In the same day, two headlines came out – all 50 states have begun reopening, and 54% of U.S. counties don’t have a Covid-19 testing site, according to a report by Castlight. How can they both be true when widespread testing is needed to safely reopen?

Not surprisingly, a recent Associated Press-NORC Center for Public Affairs Research survey finds that 83% of Americans are at least somewhat concerned that lifting restrictions in their area will lead to additional infections.

Employers struggle with when to bring back employees, and employees are hesitant to return to work. Covid-19 will be a factor for some time and if we don’t get reopening right, it will be even harder for people to trust going back out after a second difficult wave.

Getting America back to work and reengaging as consumers safely must be a priority. Without feeling safe and confident, individuals will not be willing to dine in restaurants, go shopping or head into work.

A few things must happen quickly. First, we need robust antibody tests and contact tracing for everyone. The Google and Apple announcement is a great start and just the beginning. We need solutions that are algorithmically driven and go beyond self-reporting to ensure accuracy and reduce unnecessary anxiety.

All testing is not created equal and testing someone for symptoms versus immunity is quite different. When people receive results, they should be able to understand them — early versus late-stage antibodies, for example. Also, the manufacturer for each test should be recorded because, unfortunately, some will not perform well and may need retesting.

We need coordinated communication on testing across sites and vendors for a unified, national view. Right now, dozens of companies are developing tests without a common technology backend. If this information cannot be shared, we will have failed – causing a massive public health concern now and in the future, as we study to learn from this pandemic and better prepare for the future. Look no further than the pitfalls of electronic medical records to see the consequences.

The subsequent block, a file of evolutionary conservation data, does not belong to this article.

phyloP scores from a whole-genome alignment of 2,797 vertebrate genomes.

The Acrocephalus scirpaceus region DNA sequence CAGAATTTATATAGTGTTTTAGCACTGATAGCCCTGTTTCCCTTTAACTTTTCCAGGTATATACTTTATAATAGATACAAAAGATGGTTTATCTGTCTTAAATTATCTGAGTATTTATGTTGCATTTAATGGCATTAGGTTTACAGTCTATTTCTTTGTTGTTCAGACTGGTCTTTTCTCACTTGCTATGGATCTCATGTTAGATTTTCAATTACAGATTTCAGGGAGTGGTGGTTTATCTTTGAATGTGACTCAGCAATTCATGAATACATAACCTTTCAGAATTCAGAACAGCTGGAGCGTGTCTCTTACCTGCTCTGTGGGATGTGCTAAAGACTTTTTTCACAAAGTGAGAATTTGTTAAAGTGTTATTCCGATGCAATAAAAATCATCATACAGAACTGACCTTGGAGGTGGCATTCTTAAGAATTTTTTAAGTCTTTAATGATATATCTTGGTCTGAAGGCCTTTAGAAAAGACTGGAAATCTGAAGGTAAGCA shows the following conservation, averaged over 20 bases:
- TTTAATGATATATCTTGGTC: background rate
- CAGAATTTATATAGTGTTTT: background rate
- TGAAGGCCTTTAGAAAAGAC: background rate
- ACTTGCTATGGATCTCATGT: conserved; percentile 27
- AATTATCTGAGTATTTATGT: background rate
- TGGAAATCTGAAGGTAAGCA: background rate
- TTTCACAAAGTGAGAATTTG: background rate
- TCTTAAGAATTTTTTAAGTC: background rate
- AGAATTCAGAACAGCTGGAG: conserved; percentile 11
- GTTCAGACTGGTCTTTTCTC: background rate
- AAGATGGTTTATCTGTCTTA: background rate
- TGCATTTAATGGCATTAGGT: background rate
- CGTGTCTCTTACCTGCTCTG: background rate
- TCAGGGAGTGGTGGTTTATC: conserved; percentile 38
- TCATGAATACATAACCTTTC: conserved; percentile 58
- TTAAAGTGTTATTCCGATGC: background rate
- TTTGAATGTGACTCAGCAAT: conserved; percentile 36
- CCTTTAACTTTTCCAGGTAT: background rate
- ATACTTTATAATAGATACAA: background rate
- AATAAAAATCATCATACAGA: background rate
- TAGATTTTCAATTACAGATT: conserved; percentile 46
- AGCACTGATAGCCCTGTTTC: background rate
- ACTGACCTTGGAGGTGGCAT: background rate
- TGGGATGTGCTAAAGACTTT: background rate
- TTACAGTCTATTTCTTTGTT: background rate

After testing and clear communication are in place, digital health will guide us to what is safe by enabling in-home testing, compiling results and information in one shared place, the ability to monitor and drive safety. Digital health can accelerate and automate contact tracing, track symptoms and capture test results that move people to the right protocol. By tracking flare-up locations and virus progression, we can quickly limit its spread and become more confident in where it is not present.

Capturing testing results gives visibility into hot spots at worksites and in communities. Doing this in a secure, compliant, regulated format protects personal health information, while employers have accurate, timely and continuously updated data to get employees back to work.

To move forward and catalyze the economy again, we must instill confidence in individuals, so they feel safe. This requires the right testing, communication and infrastructure to be in place for sharing data while protecting privacy. These investments will not only address Covid-19, but also prepare us for the future. We will be able to scale, make information from digital tools actionable and safely reopen this country for us to confidently return to work.

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